Monday, March 20, 2017

The Editor's Review of Botticelli Magazine Issue 7

My wife, daughter, and I spent most of last week visiting my son, Jason, in Ohio.  He is finishing up his BFA program at the Columbus College of Art & Design (CCAD) and last week was his art gallery thesis show.  (Editor’s/Proud Father’s Note:  view some samples of Jason’s work here:  www.JasonArtGo.com).  While waiting for him to come downstairs from his dorm room, I visited the CCAD school store.  There I found a copy of Botticelli Magazine, Issue 7 on sale for six dollars.  The magazine is also available online in an expanded and, frankly, higher quality format at BotticelliMag.com. 

Botticelli Magazine is produced and edited by CCAD students.  The hardcopy version I purchased is presented in full color, on high quality paper folded and stapled through the spine.  It contains sixty-one pages of poetry and illustrations; the expanded online version contains eighty-eight pages and more poems and pictures.

The number of speculative poems presented surprised me.  I particularly enjoyed Anna Leahy’s “Worlds of Rock and Iron”, a delightful combination of homophones, astronomy, and geometry.  I also enjoyed her “Visible Universe”, which explores the subtle differences between perception and reality.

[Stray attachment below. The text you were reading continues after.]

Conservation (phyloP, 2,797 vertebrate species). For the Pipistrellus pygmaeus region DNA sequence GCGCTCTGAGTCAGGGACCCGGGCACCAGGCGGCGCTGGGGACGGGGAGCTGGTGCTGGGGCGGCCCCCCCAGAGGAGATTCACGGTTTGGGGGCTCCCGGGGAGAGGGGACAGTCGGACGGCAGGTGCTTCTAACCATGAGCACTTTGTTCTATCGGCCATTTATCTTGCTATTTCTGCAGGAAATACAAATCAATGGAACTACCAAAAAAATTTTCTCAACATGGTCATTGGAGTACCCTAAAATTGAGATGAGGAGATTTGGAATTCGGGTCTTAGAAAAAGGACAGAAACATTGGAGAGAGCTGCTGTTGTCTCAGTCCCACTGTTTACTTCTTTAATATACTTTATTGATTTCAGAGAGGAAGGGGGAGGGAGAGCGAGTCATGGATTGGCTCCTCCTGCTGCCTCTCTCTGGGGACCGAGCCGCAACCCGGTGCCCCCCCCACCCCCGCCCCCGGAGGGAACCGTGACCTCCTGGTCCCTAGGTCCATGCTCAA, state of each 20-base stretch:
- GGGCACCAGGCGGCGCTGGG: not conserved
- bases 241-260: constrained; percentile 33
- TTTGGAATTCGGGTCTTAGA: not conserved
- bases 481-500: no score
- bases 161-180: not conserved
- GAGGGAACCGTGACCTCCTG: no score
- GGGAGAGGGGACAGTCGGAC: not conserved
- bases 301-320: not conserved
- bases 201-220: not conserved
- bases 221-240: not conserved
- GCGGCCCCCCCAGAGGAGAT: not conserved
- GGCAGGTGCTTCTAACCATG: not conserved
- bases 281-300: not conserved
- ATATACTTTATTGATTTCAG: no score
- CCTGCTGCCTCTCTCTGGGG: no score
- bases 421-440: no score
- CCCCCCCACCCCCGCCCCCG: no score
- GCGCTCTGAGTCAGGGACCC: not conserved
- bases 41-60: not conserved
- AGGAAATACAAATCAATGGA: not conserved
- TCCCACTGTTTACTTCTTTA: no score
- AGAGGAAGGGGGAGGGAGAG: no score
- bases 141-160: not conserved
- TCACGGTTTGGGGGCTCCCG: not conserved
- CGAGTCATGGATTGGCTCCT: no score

The issue is a bit heavy on prose poems, of which I am not usually much of a fan, but I did enjoy Katherine Wright’s “How-To Poem for Absorbing the Shockwave”, another speculative piece.  I was reminded a bit of Douglas Adams’ work there.

The general quality of the poetry in the issue is comparable to that found in Poetry Magazine and in the best issues of Star*Line.  When one considers that it is produced and edited by busy college students in what little spare time they have, the quality of the magazine is nothing short of astounding.  I recommend the online version over the print version, as online more poems are presented, the illustrations are of noticeably better quality (more vibrant colors, no staples or paper folds in the way), and viewing is free.  However, for those of you such as I who enjoy the feng shui of holding and reading a book, the print version is a bargain at the price.

Steven Wittenberg Gordon
Editor

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